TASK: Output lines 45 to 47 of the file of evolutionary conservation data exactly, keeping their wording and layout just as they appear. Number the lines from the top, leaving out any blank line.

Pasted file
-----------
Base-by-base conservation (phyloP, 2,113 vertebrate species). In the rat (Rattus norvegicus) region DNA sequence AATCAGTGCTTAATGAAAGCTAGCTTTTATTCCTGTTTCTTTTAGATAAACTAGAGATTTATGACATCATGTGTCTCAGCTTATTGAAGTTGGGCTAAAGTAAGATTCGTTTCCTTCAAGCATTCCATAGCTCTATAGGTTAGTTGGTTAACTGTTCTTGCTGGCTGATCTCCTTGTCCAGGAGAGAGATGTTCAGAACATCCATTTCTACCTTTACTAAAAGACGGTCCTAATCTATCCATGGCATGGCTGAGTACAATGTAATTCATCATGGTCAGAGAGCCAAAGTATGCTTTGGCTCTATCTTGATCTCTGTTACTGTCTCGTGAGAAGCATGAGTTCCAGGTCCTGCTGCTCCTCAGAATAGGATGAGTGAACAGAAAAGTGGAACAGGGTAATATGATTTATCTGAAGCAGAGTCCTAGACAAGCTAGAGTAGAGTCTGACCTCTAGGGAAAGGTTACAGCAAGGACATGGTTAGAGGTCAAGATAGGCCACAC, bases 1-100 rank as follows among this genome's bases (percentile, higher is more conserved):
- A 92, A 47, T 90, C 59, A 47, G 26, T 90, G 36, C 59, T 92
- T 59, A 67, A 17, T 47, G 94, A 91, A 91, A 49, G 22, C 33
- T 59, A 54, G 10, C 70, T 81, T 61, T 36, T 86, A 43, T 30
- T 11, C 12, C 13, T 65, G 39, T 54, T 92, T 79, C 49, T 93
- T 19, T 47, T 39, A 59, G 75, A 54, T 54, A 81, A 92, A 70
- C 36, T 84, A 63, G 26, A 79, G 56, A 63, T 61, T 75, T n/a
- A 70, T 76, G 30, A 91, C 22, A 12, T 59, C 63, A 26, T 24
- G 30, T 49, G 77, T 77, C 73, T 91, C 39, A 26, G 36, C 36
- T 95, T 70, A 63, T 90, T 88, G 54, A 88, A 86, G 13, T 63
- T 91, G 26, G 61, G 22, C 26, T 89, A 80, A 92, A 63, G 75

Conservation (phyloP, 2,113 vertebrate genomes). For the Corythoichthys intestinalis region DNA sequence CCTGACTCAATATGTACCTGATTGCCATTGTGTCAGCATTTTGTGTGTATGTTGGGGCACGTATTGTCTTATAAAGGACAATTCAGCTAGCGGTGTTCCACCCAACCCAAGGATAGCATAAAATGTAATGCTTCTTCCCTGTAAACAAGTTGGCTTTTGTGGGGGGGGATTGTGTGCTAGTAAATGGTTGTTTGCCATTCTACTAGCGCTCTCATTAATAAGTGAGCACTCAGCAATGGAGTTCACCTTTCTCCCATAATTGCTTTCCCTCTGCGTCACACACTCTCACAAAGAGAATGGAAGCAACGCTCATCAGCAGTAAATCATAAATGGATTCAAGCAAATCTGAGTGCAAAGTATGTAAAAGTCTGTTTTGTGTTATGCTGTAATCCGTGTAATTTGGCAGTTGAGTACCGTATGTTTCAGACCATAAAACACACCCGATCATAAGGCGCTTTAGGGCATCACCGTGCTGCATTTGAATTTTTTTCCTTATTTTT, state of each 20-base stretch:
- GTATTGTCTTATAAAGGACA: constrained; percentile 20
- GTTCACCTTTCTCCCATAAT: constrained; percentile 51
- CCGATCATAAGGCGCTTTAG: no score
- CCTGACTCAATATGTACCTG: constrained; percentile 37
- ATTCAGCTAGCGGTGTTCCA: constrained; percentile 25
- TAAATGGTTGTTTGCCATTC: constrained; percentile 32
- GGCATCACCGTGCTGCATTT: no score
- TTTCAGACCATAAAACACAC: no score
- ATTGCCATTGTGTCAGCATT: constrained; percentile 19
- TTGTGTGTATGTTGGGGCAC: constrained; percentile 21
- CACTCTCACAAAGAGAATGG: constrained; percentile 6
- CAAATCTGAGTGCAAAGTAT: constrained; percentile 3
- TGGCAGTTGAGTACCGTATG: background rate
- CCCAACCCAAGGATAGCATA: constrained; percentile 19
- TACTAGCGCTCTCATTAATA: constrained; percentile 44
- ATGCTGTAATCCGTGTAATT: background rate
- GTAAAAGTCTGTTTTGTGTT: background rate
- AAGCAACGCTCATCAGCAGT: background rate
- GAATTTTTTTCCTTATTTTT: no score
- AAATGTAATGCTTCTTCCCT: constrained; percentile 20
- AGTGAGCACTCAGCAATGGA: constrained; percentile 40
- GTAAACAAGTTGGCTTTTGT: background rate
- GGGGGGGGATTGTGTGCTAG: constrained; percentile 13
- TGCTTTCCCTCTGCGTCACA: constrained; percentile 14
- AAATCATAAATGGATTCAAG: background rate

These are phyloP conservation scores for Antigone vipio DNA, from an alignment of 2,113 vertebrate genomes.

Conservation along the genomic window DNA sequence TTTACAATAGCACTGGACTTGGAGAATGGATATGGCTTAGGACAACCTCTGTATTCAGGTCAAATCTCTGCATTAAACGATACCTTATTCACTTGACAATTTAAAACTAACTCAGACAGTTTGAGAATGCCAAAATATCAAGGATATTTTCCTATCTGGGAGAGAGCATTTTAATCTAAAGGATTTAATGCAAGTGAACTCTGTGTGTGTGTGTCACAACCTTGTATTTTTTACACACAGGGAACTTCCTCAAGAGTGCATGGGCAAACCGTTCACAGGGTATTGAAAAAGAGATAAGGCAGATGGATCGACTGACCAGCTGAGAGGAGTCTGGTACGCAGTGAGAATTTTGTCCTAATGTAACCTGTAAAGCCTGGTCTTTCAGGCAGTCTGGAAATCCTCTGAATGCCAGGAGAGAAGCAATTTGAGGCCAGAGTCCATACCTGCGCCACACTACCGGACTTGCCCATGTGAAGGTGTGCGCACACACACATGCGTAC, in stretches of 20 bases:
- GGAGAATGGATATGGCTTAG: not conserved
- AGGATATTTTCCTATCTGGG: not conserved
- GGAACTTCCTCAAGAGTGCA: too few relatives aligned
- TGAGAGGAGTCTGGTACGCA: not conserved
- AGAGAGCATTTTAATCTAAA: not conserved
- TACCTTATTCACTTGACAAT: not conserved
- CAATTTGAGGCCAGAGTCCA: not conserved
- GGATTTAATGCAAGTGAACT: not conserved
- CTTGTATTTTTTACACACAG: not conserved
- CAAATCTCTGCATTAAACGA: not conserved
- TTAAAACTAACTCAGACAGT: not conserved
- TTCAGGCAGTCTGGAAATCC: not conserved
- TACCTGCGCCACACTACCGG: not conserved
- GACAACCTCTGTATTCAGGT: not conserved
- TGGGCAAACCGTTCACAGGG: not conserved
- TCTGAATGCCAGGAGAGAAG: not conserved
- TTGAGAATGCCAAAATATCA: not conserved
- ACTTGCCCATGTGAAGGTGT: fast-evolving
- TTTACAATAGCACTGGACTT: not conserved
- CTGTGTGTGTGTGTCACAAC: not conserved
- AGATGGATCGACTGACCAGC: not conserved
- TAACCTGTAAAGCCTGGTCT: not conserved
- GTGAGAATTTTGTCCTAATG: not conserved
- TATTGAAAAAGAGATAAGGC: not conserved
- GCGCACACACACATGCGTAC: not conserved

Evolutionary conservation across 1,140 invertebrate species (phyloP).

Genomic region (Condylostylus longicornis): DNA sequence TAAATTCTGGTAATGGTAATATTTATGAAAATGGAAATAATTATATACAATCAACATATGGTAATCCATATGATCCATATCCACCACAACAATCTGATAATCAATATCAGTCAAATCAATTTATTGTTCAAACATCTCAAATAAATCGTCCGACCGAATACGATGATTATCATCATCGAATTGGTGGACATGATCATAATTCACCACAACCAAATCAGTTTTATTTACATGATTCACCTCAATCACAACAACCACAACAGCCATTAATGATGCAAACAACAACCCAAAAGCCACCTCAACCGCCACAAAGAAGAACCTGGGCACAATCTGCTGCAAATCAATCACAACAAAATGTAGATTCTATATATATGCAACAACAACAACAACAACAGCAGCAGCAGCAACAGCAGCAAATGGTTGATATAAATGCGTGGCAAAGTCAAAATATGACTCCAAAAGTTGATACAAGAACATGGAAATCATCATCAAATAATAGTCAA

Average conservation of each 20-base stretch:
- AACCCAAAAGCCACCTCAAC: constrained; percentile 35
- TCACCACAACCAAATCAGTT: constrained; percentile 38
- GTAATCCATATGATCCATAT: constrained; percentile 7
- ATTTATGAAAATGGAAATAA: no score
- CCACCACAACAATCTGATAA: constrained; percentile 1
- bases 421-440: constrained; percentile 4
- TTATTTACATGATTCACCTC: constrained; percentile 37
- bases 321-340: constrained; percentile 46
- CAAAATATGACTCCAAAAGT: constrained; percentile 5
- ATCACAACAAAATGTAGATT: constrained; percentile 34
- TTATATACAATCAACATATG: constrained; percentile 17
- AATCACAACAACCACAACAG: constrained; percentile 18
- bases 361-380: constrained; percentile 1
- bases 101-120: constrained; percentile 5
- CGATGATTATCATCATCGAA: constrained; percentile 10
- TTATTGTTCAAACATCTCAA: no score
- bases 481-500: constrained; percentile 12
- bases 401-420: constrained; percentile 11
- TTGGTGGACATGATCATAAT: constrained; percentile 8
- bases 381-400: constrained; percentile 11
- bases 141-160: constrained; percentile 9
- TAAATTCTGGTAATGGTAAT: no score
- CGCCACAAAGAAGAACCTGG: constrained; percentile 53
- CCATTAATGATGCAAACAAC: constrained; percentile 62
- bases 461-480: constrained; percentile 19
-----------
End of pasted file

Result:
- TACCTTATTCACTTGACAAT: not conserved
- CAATTTGAGGCCAGAGTCCA: not conserved
- GGATTTAATGCAAGTGAACT: not conserved